No one questions these days that the world of communications is immersed in a process of deep change on all fronts. 

The economic crisis has painted a grim picture, bringing about a succession of shutdowns and workforce downsizing in the traditional media, all of this coupled with the explosion of the digital era, which has prompted the appearance of new channels and forms of expression: posts, tweets and blogs coexist nowadays with press releases or opinion articles.

Nor must we forget the technological revolution, which has changed the way people relate with one another, and the proliferation of mobile devices that make it possible for an anonymous person to become a journalist and transmit any fact through his camera or mobile phone.

Many people still refuse to accept this reality, which has been installed for quite some time now.This leads a number of businesses to design “bi-polar” communication strategies that do not integrate the real/traditional and the digital world, when offline and online communications should be complementary.  Several others still grant a greater relevancy to appearing in the traditional media, underestimating the digital media and the influence of blogs.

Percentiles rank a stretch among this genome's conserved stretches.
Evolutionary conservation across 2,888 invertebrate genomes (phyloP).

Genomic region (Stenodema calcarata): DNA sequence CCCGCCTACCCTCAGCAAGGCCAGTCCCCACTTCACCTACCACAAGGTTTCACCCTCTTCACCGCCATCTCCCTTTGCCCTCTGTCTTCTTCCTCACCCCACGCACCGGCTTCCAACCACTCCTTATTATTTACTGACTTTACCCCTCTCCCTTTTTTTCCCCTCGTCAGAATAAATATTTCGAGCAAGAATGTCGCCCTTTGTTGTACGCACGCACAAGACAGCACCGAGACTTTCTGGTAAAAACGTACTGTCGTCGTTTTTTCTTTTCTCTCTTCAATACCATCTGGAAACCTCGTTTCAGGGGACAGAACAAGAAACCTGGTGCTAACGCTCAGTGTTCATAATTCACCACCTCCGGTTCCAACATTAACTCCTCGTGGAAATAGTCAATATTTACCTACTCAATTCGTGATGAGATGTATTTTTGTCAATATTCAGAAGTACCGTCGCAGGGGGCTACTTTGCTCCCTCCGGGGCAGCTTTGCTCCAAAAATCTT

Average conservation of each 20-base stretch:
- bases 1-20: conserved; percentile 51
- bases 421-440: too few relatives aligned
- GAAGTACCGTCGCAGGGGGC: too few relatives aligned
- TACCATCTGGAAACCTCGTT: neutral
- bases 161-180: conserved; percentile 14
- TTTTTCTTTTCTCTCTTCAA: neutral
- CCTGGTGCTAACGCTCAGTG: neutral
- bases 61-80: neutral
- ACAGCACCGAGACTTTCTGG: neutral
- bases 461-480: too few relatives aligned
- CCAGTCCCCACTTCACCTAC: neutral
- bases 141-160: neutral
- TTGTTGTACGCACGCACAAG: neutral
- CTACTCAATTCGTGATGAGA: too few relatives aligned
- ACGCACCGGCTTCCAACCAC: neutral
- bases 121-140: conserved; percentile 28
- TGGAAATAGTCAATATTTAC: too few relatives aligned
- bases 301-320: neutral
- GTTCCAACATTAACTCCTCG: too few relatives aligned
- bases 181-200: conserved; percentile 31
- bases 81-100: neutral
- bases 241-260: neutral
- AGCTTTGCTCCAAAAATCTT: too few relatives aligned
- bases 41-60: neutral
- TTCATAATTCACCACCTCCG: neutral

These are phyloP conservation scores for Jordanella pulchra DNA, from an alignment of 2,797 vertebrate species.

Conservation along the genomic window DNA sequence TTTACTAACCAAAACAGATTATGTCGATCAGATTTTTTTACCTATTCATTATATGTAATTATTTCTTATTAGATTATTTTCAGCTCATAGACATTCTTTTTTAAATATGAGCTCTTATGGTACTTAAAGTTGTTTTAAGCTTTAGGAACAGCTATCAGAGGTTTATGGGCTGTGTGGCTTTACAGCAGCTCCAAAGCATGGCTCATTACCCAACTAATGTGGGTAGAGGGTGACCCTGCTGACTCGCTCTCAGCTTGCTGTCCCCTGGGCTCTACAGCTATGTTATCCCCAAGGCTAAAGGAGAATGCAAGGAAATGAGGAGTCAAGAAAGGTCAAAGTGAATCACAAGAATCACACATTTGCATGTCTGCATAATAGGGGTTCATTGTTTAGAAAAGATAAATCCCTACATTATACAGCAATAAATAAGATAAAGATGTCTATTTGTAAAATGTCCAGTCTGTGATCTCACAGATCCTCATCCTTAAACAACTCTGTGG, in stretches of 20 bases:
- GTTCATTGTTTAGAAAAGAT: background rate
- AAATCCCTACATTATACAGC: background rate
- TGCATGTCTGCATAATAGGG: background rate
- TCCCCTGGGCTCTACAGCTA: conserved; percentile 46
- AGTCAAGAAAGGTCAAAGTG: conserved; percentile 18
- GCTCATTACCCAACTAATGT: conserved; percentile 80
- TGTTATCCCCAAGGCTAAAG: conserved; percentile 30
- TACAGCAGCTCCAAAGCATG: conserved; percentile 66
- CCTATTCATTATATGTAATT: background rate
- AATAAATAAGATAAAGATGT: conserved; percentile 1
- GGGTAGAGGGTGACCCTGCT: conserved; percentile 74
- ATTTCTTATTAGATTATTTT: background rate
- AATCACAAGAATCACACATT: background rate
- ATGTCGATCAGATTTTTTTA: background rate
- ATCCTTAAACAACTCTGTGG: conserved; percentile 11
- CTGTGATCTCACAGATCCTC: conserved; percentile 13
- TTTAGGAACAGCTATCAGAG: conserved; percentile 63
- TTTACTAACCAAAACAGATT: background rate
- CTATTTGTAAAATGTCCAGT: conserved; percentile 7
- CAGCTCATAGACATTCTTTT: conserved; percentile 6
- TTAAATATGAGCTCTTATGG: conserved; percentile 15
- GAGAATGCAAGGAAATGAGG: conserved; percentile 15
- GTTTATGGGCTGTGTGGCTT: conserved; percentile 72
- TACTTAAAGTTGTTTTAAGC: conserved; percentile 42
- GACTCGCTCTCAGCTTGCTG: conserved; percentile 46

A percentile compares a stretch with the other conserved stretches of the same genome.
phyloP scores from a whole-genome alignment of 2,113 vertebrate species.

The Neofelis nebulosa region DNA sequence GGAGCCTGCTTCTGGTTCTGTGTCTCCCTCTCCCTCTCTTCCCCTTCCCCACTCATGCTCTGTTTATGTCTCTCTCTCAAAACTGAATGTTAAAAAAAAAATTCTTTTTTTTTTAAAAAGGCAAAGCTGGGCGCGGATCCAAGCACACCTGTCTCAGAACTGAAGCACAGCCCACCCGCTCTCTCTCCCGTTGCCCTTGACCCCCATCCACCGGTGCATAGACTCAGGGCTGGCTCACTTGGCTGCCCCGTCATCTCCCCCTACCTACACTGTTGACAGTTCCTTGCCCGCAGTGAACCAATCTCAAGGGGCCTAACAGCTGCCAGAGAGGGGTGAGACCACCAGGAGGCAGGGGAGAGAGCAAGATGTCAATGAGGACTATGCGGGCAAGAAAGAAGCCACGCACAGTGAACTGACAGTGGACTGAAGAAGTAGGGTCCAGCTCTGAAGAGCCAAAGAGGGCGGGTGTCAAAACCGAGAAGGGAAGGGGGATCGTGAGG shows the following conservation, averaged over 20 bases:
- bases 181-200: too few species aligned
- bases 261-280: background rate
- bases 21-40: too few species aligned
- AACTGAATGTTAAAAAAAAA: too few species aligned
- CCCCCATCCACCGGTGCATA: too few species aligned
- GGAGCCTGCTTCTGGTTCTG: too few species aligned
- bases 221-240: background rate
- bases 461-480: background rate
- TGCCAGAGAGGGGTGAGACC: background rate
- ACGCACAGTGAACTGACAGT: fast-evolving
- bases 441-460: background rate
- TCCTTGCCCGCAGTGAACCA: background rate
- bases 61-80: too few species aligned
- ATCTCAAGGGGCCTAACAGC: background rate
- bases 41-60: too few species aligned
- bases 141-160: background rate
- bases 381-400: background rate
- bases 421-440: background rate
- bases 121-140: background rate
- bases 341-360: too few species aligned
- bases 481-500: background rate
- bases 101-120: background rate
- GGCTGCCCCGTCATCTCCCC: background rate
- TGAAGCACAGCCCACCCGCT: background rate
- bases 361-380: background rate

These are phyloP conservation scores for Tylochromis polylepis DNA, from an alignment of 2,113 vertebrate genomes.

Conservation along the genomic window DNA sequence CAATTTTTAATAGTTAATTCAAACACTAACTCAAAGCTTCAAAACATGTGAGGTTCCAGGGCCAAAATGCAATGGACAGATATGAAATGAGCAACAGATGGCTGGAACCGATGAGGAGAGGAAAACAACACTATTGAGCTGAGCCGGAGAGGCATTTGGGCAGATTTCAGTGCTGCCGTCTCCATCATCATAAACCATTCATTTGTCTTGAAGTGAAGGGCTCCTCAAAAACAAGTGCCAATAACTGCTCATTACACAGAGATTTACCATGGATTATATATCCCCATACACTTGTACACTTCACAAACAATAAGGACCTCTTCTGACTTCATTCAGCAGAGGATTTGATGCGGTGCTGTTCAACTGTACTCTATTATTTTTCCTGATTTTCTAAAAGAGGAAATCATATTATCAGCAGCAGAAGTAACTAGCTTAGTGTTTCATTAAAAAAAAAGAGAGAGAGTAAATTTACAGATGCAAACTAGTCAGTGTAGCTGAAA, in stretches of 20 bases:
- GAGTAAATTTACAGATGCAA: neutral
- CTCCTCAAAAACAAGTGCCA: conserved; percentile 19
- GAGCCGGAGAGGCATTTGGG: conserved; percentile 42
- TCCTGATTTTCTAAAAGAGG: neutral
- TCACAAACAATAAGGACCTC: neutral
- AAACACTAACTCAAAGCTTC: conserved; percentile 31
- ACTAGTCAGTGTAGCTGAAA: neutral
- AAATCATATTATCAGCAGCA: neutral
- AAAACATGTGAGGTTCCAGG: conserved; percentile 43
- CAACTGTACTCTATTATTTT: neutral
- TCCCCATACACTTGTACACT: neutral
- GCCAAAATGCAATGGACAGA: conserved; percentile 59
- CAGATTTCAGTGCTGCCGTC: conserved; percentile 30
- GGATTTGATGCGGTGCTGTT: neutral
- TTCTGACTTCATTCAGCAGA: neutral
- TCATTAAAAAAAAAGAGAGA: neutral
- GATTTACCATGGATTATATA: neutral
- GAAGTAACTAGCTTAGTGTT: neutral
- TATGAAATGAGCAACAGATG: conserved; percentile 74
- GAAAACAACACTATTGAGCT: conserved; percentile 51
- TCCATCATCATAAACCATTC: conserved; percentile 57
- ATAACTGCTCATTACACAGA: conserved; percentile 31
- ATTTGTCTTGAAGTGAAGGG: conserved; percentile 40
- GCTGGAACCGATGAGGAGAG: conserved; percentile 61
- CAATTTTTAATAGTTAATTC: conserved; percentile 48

Blogs precisely are one of the new communications media that have thrived in these new times.  Many of them have been operating for a decade and are becoming growingly professional, not just being more rigorous and responsible with their contents –which gives them more credibility- but also applying profitability criteria.  Even the media themselves –aware of this formula’s success- have incorporated blogs that are sometimes more read than the actual news.

Another of the growing trends in the communications sector is the so-called brand journalism, a growing phenomenon that is leading many companies to create their own communications channels, designed with journalistic criteria.  Informative websites of great value that help create a reputation.

In view of this new paradigm, businesses and journalists must take into account that the objective remains the same: communicating the information, although the channel conditions the message’s format.  We all know that these changes are radically affecting the journalistic profession and the designing of communications strategies.  In this complex context we are facing today, our job as communications consultants is becoming all the more relevant.  It is merely a question of guiding the client through these new forms of pursuing journalism, helping him –in due course- to adapt to the change.